PTPTN has always been putting efforts to improve the performance of collection of money from borrowers by taking various actions such as offering incentives in the form of discount up to 20% for the amount of debt to be paid if the borrowers are able to settle their debts before 31st of March 2015. Another action that has been undertaken by the PTPTN is the enforcement of blacklisting and summons to stubborn debtors. Other than that, the PTPTN has also made improvements to the debt management model especially on the debt collection management in the PTPTN system.

Furthermore, for the debtors that are unable to settle their payments before 31st of March 2015, even though they will not be able to enjoy the 20% discount, they will still be able to enjoy a 10% off their loans if they make continuous payments for 12 months until 31st of December 2015.[5]

There are two problems that arose, the first is regarding the failure of some borrowers to settle their debt, and the second is the high amount of expenditures the government are going to make due to the discount and rebate rates imposed. The government has already been subsidizing the Ministry of Education heavily, and these two issues will surely increase the strain on the government’s already stretched budget. The government has already been facing a budget deficit for over a few years and one of the major factors of this predicament is the substantially large amount of subsidy that the Malaysian government provides.

For every one ringgit that the borrowers fail to repay, means one ringgit less that the Malaysian Government will be able to receive and put to good use for the development of the country. This problem is worsened when the government imposes discounts and rebates to borrowers in an attempt to encourage borrowers to repay their debts. The negative effect is greater than the positive effect. The negative effect is the government has to make more expenditures to cover the 20% taken off from the total debt of the PTPTN borrowers that are eligible to receive the discount. The positive effect is more borrowers has begun to settle their debt, but a large number of borrowers that has yet to repay their debts still remains.

The conclusion that can be obtained from these issues supports the view that the Malaysian Budget 2015 is no longer realistic and needs to be revised so that there will be less wastage of money and so that the money can be channeled to more beneficial areas that can provide the government with returns and profits and thus alleviating the budget deficit.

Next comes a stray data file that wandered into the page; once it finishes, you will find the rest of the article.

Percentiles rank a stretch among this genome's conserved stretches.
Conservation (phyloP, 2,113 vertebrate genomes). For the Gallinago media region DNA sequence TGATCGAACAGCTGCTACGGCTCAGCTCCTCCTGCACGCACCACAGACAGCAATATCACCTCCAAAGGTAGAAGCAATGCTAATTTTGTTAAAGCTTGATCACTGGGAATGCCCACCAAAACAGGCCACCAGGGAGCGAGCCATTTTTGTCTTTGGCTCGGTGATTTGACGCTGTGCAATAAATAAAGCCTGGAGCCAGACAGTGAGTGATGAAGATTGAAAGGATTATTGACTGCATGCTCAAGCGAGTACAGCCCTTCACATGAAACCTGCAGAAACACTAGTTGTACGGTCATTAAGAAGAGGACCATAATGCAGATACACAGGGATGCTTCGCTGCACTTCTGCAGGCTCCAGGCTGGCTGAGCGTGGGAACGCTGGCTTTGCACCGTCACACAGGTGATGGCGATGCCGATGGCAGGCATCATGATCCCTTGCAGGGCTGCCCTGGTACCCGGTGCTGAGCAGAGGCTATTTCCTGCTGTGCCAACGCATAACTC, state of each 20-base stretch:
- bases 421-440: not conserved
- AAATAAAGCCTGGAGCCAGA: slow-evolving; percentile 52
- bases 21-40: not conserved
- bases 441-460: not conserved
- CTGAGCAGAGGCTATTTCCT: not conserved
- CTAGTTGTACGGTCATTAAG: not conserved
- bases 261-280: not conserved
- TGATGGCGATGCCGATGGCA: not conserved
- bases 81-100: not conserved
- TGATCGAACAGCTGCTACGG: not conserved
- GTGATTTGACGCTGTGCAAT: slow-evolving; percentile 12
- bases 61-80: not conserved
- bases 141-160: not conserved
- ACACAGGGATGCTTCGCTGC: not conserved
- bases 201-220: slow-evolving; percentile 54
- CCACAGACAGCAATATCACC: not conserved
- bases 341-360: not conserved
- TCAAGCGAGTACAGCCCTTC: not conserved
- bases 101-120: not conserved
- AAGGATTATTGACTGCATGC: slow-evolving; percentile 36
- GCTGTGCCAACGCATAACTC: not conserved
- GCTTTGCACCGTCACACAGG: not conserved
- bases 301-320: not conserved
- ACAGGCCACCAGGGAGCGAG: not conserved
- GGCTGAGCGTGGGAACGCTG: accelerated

Expansion of 1 Malaysia People’s Aid (BR1M) and student allocation is another issue that shows that Budget Malaysia 2015 is no longer realistic.

BR1M, is a government scheme that was first establishedin 2012. The purpose of the BR1M scheme was to offer some assistance to households that fall intothe low-income group, in order to combat the rising cost of living. The increased revenue collection from Goods and Service Tax (GST) and the affordability of government contributes to an increase of RM 300 in BR1M. There is an increase in assistance for households with a monthly income of RM 3,000 and below which are from RM 650 to RM 950. It is pay out in three instalments of RM 300 each to be paid in January and May with the balance of RM 350 from September 2015. For households with a monthly income between RM 3,000 and RM 4,000, the government increased the BR1M from RM 450 to RM 750. This assistance is disbursed in three instalments that is RM 200 to be paid in January and May while the balance of RM 350 from September 2015. For individuals who are single which aged 21 and above and with a monthly income not exceeding RM 2,000, the BR1M has been increased from RM 300 to RM 350 a year. This assistance is disbursed early of the year 2015. In Budget Malaysia, government has announced the replacement of Takaful insurance or i-BR1M with Family Bereavement Scheme. The new scheme entitles the next of kin of BR1M recipients to receive RM 1,000 effective for a year[6].

So far, BR1M has been distributed four times, totaling roughly over RM 17 billion of taxpayers’ money paid out to date -an estimate based on the amounts dispensed each time. Last year alone a total of 6.48 million individuals have received the BR1M involving an allocation of RM 3.37 billion, according to a Bernama report.[7]

In our opinion, the BR1M is good for short-term as it provides the deserving members of the society some extra money to purchase necessities and brings temporary relief to them, but it does not seem to be the best approach in the long-run. Economically, there is a positive multiplier effect that the handouts trigger in domestic consumption. When overall spending in the economy increases, the businesses, salaries, and corporate tax reflect the positive increase and the government earns the money back in taxation. So, BR1M is just like rolling up the money through a cycle. In addition, if the government continues to distribute the monetary handouts to the people, it will definitely increase the people’s dependence on the government.

Even though BR1M is basically a positive approach to help the needy, but it should be targeted only to the deserving members of the society who are really in need or those poverty-stricken family. This phenomenon can be labelled as ‘blanket subsidy’ as BR1M does not really help in terms of solving financial problems faced by the people in need since it is only a one-off monetary aid. Instead, the government should come out with long-term measures that is more effective than that of short-term. For example, they should introduce the price rationalization for essential items, increase the disposable income, provide more avenues to generate money and offer coupons to the poor for buying essential items. Other than that, the government should also increase or set a minimum wages to employees both in government and private sectors to help those in need to alleviate their financial burden.